Moscow Reinforces Hmeimim Base

Moscow - Raed Jabr/Asharq Al-Awsat/Wednesday, 22 August, 2018/Moscow on Tuesday made further reinforcements at its Hmeimim Air Base in Syria’s Latakia province, after several drones with improvised explosive devices have targeted the military airport. The Russian Defense Ministry announced it has provided the base with an amended version of the Pantsir missile system, a family of self-propelled, medium-range surface-to-air missile systems. It said the previous Pantsir version had failed to repel attacks. On Tuesday, Russian newspaper Izvestia released details on the measures taken by the Russian Defense Ministry to enhance the Hmeimim Air Base’s defensive powers, after discovering gaps in their level of protection from close range weapons. The Ministry’s measures came as Syrian regime troops enhanced their presence in Latakia and in the province of Idlib. Damascus is preparing to launch a military operation in Idlib amid diplomatic efforts led by Moscow and Ankara to reach an agreement on the province. Separately, the Syrian Observatory for Human Rights said Tuesday that Druze community elders in Sweida assigned on Tuesday several people to a committee tasked with negotiating the release of kidnapped men and women from the province. On July 25, ISIS launched coordinated attacks in the southern province, causing over 250 victims. ISIS members also kidnapped about thirty women and children, while at least 17 men went unaccounted for. “Due to the present circumstances ... a negotiating committee is formed with regard to the abductees of the Sweida province,” a statement issued by the Druze elders said. It added that the work of the committee is limited to following up the case of the captives and reaching out to the concerned authorities to secure their release and return them to their families unharmed.

Haniyeh: Israel’s Blockade of Gaza to be Lifted Soon
Ramallah - Kifah Ziboun/Asharq Al-Awsat/Wednesday, 22 August, 2018/Hamas leader Ismail Haniyeh said Tuesday that an end to Israel's more than decade-long blockade of the Gaza Strip was "around the corner", without having to offer concessions. Speaking during prayers for Eid al-Adha in Gaza, Haniyeh said that any agreement with Israel would come "with a national consensus and an Arab safety net in order to establish the necessary safeguards to implement what is agreed upon". But Palestinian Prime Minister Rami Hamdallah warned Hamas of reaching a unilateral truce deal with Israel on Gaza, saying: "We are counting on the Palestinian people in Gaza to foil this scheme."Hamdallah told journalists after laying a wreath at the grave of late Palestinian leader Yasser Arafat in the West Bank city of Ramallah that “a waterway between the Gaza Strip and Cyprus or El-Arish [in Egypt] is not the solution."He pointed out that the US administration has already started implementing the so-called "deal of the century" after recognizing Jerusalem as the capital of Israel, relocating the US embassy to the holy city, cutting aid to the Palestinians, attempting to close UNRWA offices and separating Gaza from the West Bank."Empowerment of the government doesn't mean that there is a judicial system in the West Bank and another one in Gaza Strip," he said, adding that reconciliation is "in response to the US administration and occupation attempts to cut off the Gaza Strip from the West Bank."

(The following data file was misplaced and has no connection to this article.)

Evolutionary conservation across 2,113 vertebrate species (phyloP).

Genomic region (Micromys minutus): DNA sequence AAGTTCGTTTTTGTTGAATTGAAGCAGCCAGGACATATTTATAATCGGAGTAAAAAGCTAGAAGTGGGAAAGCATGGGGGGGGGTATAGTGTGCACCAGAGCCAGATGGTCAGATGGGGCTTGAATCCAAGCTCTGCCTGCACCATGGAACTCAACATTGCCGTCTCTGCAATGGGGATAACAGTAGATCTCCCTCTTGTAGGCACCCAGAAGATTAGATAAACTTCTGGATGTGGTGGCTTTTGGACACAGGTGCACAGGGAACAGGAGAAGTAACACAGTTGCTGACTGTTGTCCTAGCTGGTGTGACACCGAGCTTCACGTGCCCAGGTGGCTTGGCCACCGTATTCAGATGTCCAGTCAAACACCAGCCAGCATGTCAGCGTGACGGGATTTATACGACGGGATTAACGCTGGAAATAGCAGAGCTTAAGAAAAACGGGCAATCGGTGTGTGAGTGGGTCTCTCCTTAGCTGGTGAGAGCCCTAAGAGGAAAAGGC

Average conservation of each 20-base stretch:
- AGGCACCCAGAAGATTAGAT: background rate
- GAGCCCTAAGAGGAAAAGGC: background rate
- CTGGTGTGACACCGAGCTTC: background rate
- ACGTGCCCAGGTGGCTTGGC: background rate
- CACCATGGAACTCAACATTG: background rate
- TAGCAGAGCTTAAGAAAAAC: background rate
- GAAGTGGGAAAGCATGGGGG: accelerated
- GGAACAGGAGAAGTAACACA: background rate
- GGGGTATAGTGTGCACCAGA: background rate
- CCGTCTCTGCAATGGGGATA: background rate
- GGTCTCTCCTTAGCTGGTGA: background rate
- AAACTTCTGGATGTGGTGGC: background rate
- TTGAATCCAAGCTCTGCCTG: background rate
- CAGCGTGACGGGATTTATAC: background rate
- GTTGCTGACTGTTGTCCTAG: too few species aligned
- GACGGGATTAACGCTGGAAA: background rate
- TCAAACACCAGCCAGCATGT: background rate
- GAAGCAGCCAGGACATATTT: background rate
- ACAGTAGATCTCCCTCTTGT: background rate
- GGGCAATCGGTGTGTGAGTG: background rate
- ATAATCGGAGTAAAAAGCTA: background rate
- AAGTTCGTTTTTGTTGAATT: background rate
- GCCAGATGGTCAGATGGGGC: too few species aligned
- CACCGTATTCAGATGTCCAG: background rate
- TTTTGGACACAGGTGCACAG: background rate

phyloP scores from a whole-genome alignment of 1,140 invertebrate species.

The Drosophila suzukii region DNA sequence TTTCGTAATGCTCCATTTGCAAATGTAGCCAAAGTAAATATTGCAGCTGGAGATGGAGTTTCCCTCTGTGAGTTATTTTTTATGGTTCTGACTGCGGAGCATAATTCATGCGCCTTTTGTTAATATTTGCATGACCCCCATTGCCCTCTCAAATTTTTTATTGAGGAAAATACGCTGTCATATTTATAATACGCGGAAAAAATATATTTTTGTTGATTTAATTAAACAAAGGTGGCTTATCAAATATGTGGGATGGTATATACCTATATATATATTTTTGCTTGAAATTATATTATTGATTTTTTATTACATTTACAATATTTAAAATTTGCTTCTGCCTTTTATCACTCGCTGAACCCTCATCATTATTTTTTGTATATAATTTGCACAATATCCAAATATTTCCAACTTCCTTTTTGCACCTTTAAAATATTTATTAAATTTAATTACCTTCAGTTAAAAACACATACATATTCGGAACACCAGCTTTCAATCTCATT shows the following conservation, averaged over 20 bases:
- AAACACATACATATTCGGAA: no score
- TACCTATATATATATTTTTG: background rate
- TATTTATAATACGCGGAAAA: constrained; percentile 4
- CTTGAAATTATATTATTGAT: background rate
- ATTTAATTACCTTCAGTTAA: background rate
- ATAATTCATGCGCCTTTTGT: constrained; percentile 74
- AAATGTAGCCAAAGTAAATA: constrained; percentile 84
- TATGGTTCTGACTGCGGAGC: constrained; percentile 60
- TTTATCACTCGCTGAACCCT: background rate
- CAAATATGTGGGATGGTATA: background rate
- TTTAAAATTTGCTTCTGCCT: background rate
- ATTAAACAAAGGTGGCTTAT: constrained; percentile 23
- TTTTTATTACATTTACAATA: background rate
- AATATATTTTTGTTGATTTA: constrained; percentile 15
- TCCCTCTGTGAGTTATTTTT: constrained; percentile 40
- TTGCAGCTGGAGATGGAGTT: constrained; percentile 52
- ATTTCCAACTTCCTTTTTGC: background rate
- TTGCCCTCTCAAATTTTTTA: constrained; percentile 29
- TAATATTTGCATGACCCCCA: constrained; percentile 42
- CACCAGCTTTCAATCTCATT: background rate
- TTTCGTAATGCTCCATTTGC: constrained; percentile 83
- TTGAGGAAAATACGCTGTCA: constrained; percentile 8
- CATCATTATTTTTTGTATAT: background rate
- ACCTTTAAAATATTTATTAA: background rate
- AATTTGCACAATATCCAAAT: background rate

UN Envoy Salame Warns Libyan Patience Is Running Out

Cairo - Khalid Mahmoud/Asharq Al-Awsat/Wednesday, 22 August, 2018/UN Special Envoy to Libya Ghassan Salame has urged Libyan citizens to express their contempt towards the delay of official institutions in fulfilling their obligations, criticizing the slow pace of government action and further deterioration of the country's public services sector. Salame denied reports of his deteriorating health or of the UN chief’s intentions for appointing a new envoy to Libya. Speaking to “Libya Al Ahrar” channel late Monday, Salame expressed dissatisfaction with the slow pace of official action. All institutional work in the country is either slow or dysfunctional, he explained while adding that Libyans are frustrated and impatient with poor services and delay in the decision-making progress on important issues. Salame defended his mission and fight for a Libyan approval for legislation on a constitutional referendum which makes way for presidential and parliamentary elections before the end of 2018. However, he admitted that he merely spearheads diplomatic efforts and not military intervention. He explained that he is trying to convince the Libyan parliament to complete what citizens expect from the law, reminding parliamentarians and officials that the people have run out of patience. Salame pointed out that he contacted a number of countries with a message on further delay in elections being unacceptable and that the political process must go faster. Having considered Libya to be the victim of external interference, Salame stressed that the UN mission is doing its utmost to reach out to all parties to end the political crisis. The United Nations Support Mission in Libya UNSMIL on Sunday expressed its strong condemnation of acts of violence, intimidation and obstruction of the work of the Libyan sovereign institutions by militiamen in Tripoli. It called on the Tripoli-based Government of National Accord headed by Fayez al-Sarraj to take the necessary steps to prosecute those responsible for such criminal acts.